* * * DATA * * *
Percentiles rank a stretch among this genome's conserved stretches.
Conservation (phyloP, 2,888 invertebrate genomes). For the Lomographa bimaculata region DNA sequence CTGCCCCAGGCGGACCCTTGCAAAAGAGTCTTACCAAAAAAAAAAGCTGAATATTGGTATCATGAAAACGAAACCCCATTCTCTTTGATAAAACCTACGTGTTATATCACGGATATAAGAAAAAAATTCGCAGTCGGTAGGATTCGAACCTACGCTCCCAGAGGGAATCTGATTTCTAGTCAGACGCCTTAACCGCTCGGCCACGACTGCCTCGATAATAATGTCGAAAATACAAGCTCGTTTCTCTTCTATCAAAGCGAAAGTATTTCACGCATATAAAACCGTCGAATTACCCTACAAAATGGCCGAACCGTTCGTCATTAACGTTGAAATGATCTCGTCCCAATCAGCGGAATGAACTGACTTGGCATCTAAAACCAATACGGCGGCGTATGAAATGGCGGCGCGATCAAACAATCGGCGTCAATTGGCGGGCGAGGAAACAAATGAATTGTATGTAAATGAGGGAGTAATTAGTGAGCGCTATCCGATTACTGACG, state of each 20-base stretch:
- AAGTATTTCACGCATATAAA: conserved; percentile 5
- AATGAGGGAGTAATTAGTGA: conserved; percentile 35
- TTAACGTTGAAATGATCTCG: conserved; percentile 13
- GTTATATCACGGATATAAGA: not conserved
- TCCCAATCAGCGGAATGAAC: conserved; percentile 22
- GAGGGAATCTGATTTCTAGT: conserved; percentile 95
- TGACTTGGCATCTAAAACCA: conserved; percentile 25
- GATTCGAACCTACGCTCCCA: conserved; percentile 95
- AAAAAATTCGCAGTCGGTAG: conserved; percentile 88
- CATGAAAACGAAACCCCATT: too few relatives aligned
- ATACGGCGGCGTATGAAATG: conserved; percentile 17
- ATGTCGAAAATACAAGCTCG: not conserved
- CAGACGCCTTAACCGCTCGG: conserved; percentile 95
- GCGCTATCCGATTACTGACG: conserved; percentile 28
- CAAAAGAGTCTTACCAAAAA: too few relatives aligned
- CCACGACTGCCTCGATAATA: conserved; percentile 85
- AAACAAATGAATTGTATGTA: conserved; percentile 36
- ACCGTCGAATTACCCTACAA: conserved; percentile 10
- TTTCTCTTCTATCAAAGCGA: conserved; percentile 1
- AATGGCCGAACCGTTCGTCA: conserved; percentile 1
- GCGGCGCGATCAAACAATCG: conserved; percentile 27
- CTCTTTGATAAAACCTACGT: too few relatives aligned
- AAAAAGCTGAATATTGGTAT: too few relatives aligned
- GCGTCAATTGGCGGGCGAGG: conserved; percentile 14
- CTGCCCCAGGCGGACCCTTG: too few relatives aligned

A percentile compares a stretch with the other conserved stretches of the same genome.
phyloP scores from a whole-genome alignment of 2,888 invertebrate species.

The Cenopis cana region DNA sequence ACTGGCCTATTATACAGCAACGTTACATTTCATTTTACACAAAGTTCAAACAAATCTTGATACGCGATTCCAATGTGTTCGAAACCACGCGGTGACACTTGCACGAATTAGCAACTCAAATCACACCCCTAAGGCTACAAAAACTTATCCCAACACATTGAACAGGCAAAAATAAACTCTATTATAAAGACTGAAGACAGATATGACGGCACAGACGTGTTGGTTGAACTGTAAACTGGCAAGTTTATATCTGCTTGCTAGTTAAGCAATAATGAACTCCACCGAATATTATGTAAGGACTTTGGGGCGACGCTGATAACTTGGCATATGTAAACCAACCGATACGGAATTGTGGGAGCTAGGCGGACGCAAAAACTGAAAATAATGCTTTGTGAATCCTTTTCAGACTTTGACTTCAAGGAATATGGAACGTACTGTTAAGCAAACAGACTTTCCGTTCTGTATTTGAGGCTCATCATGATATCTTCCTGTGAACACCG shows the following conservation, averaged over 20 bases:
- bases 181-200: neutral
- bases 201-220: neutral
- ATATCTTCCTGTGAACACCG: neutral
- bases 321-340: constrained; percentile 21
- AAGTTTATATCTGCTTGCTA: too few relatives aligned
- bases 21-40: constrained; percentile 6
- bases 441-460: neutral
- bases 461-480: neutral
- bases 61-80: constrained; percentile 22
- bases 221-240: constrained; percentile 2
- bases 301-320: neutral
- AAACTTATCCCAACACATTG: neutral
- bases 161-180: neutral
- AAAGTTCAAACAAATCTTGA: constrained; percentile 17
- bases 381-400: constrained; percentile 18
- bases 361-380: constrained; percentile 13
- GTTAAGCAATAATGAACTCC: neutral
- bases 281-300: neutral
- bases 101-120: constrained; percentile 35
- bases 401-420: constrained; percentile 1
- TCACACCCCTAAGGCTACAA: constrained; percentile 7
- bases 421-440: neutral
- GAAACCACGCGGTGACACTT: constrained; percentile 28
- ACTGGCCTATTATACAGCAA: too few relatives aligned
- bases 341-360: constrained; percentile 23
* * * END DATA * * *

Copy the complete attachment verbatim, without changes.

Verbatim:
Percentiles rank a stretch among this genome's conserved stretches.
Conservation (phyloP, 2,888 invertebrate genomes). For the Lomographa bimaculata region DNA sequence CTGCCCCAGGCGGACCCTTGCAAAAGAGTCTTACCAAAAAAAAAAGCTGAATATTGGTATCATGAAAACGAAACCCCATTCTCTTTGATAAAACCTACGTGTTATATCACGGATATAAGAAAAAAATTCGCAGTCGGTAGGATTCGAACCTACGCTCCCAGAGGGAATCTGATTTCTAGTCAGACGCCTTAACCGCTCGGCCACGACTGCCTCGATAATAATGTCGAAAATACAAGCTCGTTTCTCTTCTATCAAAGCGAAAGTATTTCACGCATATAAAACCGTCGAATTACCCTACAAAATGGCCGAACCGTTCGTCATTAACGTTGAAATGATCTCGTCCCAATCAGCGGAATGAACTGACTTGGCATCTAAAACCAATACGGCGGCGTATGAAATGGCGGCGCGATCAAACAATCGGCGTCAATTGGCGGGCGAGGAAACAAATGAATTGTATGTAAATGAGGGAGTAATTAGTGAGCGCTATCCGATTACTGACG, state of each 20-base stretch:
- AAGTATTTCACGCATATAAA: conserved; percentile 5
- AATGAGGGAGTAATTAGTGA: conserved; percentile 35
- TTAACGTTGAAATGATCTCG: conserved; percentile 13
- GTTATATCACGGATATAAGA: not conserved
- TCCCAATCAGCGGAATGAAC: conserved; percentile 22
- GAGGGAATCTGATTTCTAGT: conserved; percentile 95
- TGACTTGGCATCTAAAACCA: conserved; percentile 25
- GATTCGAACCTACGCTCCCA: conserved; percentile 95
- AAAAAATTCGCAGTCGGTAG: conserved; percentile 88
- CATGAAAACGAAACCCCATT: too few relatives aligned
- ATACGGCGGCGTATGAAATG: conserved; percentile 17
- ATGTCGAAAATACAAGCTCG: not conserved
- CAGACGCCTTAACCGCTCGG: conserved; percentile 95
- GCGCTATCCGATTACTGACG: conserved; percentile 28
- CAAAAGAGTCTTACCAAAAA: too few relatives aligned
- CCACGACTGCCTCGATAATA: conserved; percentile 85
- AAACAAATGAATTGTATGTA: conserved; percentile 36
- ACCGTCGAATTACCCTACAA: conserved; percentile 10
- TTTCTCTTCTATCAAAGCGA: conserved; percentile 1
- AATGGCCGAACCGTTCGTCA: conserved; percentile 1
- GCGGCGCGATCAAACAATCG: conserved; percentile 27
- CTCTTTGATAAAACCTACGT: too few relatives aligned
- AAAAAGCTGAATATTGGTAT: too few relatives aligned
- GCGTCAATTGGCGGGCGAGG: conserved; percentile 14
- CTGCCCCAGGCGGACCCTTG: too few relatives aligned

A percentile compares a stretch with the other conserved stretches of the same genome.
phyloP scores from a whole-genome alignment of 2,888 invertebrate species.

The Cenopis cana region DNA sequence ACTGGCCTATTATACAGCAACGTTACATTTCATTTTACACAAAGTTCAAACAAATCTTGATACGCGATTCCAATGTGTTCGAAACCACGCGGTGACACTTGCACGAATTAGCAACTCAAATCACACCCCTAAGGCTACAAAAACTTATCCCAACACATTGAACAGGCAAAAATAAACTCTATTATAAAGACTGAAGACAGATATGACGGCACAGACGTGTTGGTTGAACTGTAAACTGGCAAGTTTATATCTGCTTGCTAGTTAAGCAATAATGAACTCCACCGAATATTATGTAAGGACTTTGGGGCGACGCTGATAACTTGGCATATGTAAACCAACCGATACGGAATTGTGGGAGCTAGGCGGACGCAAAAACTGAAAATAATGCTTTGTGAATCCTTTTCAGACTTTGACTTCAAGGAATATGGAACGTACTGTTAAGCAAACAGACTTTCCGTTCTGTATTTGAGGCTCATCATGATATCTTCCTGTGAACACCG shows the following conservation, averaged over 20 bases:
- bases 181-200: neutral
- bases 201-220: neutral
- ATATCTTCCTGTGAACACCG: neutral
- bases 321-340: constrained; percentile 21
- AAGTTTATATCTGCTTGCTA: too few relatives aligned
- bases 21-40: constrained; percentile 6
- bases 441-460: neutral
- bases 461-480: neutral
- bases 61-80: constrained; percentile 22
- bases 221-240: constrained; percentile 2
- bases 301-320: neutral
- AAACTTATCCCAACACATTG: neutral
- bases 161-180: neutral
- AAAGTTCAAACAAATCTTGA: constrained; percentile 17
- bases 381-400: constrained; percentile 18
- bases 361-380: constrained; percentile 13
- GTTAAGCAATAATGAACTCC: neutral
- bases 281-300: neutral
- bases 101-120: constrained; percentile 35
- bases 401-420: constrained; percentile 1
- TCACACCCCTAAGGCTACAA: constrained; percentile 7
- bases 421-440: neutral
- GAAACCACGCGGTGACACTT: constrained; percentile 28
- ACTGGCCTATTATACAGCAA: too few relatives aligned
- bases 341-360: constrained; percentile 23